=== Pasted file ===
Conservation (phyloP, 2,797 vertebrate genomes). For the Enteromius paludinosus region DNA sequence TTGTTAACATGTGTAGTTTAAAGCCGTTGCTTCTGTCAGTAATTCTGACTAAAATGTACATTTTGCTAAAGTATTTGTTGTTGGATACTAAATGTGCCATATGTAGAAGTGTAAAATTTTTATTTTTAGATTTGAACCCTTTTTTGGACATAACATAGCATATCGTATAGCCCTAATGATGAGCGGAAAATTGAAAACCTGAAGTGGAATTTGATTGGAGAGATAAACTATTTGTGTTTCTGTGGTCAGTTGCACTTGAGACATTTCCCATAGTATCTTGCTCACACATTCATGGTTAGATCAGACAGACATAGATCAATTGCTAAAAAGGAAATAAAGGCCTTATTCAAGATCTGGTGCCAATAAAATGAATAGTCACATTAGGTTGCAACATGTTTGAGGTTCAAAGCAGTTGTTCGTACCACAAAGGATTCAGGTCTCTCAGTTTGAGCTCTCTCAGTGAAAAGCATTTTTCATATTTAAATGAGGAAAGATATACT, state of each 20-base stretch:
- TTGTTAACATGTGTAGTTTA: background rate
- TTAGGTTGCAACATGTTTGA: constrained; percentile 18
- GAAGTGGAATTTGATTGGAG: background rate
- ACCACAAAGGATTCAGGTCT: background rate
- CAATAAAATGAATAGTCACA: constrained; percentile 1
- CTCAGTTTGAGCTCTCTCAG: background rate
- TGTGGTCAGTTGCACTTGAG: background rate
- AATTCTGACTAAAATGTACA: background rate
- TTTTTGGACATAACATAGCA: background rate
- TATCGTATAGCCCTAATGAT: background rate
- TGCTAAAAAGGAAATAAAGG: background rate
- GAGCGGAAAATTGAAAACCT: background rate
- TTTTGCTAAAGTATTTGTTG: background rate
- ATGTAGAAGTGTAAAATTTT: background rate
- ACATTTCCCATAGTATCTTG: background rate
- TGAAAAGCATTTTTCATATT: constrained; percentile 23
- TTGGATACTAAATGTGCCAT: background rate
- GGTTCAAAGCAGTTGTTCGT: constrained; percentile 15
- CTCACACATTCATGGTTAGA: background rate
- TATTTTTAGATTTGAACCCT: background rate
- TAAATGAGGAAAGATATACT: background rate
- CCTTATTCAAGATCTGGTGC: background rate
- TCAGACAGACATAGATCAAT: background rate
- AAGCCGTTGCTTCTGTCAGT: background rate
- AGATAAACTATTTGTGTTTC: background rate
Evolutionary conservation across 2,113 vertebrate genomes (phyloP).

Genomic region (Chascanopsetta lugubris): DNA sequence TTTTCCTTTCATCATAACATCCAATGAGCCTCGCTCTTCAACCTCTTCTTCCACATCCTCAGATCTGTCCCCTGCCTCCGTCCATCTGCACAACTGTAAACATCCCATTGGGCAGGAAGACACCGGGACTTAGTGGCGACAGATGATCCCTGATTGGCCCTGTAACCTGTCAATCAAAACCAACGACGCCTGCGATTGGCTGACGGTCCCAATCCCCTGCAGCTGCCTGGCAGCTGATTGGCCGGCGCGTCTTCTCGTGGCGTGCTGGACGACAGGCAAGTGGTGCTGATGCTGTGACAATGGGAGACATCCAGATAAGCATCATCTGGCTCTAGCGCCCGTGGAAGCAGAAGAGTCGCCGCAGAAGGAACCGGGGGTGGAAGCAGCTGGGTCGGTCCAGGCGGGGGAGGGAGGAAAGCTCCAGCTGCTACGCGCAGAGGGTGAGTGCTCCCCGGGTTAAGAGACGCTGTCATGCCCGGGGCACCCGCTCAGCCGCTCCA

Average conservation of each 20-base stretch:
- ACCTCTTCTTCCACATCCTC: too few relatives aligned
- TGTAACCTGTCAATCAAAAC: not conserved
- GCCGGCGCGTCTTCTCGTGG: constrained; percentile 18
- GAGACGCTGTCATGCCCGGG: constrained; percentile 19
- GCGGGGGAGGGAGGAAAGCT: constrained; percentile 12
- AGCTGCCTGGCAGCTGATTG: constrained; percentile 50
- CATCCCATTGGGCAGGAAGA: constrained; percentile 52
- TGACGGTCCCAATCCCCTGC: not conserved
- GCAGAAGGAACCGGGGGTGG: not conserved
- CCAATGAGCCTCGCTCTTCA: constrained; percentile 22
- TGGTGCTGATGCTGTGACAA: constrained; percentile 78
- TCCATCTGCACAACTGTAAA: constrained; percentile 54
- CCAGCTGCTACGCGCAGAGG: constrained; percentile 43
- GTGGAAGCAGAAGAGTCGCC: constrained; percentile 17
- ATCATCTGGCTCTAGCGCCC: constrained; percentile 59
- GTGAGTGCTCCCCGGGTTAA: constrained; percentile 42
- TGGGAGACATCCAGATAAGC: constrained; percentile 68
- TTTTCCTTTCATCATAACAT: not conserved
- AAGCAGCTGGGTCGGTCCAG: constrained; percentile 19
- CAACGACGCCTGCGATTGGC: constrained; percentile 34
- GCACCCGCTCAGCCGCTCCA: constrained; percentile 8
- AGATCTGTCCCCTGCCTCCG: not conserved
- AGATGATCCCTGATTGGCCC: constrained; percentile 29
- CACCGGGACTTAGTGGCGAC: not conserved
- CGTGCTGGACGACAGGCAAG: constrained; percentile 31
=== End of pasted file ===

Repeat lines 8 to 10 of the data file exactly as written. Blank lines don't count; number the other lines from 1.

- TGTGGTCAGTTGCACTTGAG: background rate
- AATTCTGACTAAAATGTACA: background rate
- TTTTTGGACATAACATAGCA: background rate